I’m losing my war against field mice. This time they chewed through the power cord to the freezer. So, with the freezer thawing, it’s time for a family cookout.
I’m pulling chunks of hoarfrost-covered packages out and sorting them on the garage floor. The 3, 4, 5-year old labels are illegible. Let’s see, this looks like liver – but lamb, venison, beef, or pork? These round things must be organs. That’s a chicken, or is it the wild turkey our lawn-mower guy gave us?
My worldly wife spent some of her youth in France where people eat much more of an animal than we finicky Americans do, like tripe, trotters, head cheese, veal kidneys, pork cheeks, sweetbreads, and the like. So, when we buy whole animals from neighboring farms she does the butcher’s cut chart. Most people get some 120 pounds of pork from the average Vermont pig. Not us. We get closer to 150 lbs. The unmentionables all add up.
I’m trying to sort the freezer-burned meats into edible piles and setting the nondescript offal aside for disposal deep in the woods where, our bobcats, coyotes, fishers, and turkey buzzards can have at them in prandial peace without being distracted by the chickens gobbling ticks in our yard.
I’m remembering the time I awoke to shrieks coming from the garage one night when my daughter and her buzzed friends were clearly rummaging through the freezer looking for Ben and Jerry pints and came upon a pig’s head staring at them from inside a clear plastic bag, waiting for Kate to simmer it slowly into a head cheese – unmentionable chewy-bits suspended in a gelatinous lump. Another time, I was asked by my son about the four little pig’s feet in a plastic tray in the freezer. Was I planning on making them into bookends? … but I digress.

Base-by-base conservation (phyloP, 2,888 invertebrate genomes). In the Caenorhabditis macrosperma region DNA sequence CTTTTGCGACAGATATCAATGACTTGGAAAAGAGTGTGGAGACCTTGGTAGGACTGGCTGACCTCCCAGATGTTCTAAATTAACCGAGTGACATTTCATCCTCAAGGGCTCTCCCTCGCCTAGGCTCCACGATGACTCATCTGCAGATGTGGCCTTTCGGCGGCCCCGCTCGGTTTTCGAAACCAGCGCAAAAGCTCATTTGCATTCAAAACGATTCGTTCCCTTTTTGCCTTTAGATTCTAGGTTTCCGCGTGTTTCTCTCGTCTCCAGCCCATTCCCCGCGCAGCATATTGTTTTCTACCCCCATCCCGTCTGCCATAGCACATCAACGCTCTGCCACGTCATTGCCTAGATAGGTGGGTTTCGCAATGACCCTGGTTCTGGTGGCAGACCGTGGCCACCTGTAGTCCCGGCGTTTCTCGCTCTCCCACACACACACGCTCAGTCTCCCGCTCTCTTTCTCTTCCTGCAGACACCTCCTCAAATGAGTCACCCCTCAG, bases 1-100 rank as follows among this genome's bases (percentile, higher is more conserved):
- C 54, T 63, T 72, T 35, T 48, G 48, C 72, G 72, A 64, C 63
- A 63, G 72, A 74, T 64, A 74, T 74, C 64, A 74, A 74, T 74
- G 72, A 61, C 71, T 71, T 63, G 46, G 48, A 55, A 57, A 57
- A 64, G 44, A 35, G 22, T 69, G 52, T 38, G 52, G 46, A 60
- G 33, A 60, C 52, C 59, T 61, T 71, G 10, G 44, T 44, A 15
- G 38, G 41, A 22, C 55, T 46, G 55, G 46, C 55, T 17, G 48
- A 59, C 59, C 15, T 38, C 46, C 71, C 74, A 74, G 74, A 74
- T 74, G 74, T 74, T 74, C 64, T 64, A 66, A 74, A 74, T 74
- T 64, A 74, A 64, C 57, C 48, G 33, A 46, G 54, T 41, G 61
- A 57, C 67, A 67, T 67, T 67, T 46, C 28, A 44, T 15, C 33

I now have a large pile of meat that, doused with sugary barbecue sauce and adequately charred over a wood fire, might prove edible to bibulous friends and relatives. The rest I’ve stashed into a barrel to haul off to the critters that usually prefer fresh chicken to thawing carrion. The female bobcat, has become especially brazen, thinking nothing of trotting across our lawn with a spent hen in her mouth as we eye one another.
At the bottom of the freezer was the raccoon my son bagged up and kept to make into a coonskin hat when he was ten. He’s now thirty. The poor animal, surrounded by tufts of loose hair, seems to have developed alopecia. Should my son pursue his project, he’ll have a nice, loose-fitting shower cap.
Finally, at the bottom, indistinguishable from a pork tenderloin, lay a frost-covered bottle of Stolichnaya, which my wife and I enjoyed to celebrate having finally emptied the freezer.
The family barbecue was a resounding success. The heavily-sauced non-descripts were well-charred and tasted more like Dunkin’ Donuts than meat. I’d forgotten, however, the six-year-old mutton, on which I’d gotten such a good deal from our neighbor and assumed it was lamb.
My New York son-in-law asked if I hadn’t grilled a discarded deck shoe by mistake. “Tasty, but unchewable,” was his considerate comment, as he picked the gnarly bits from his incisors. Later than night I got a text from him, “Death by Mutton!”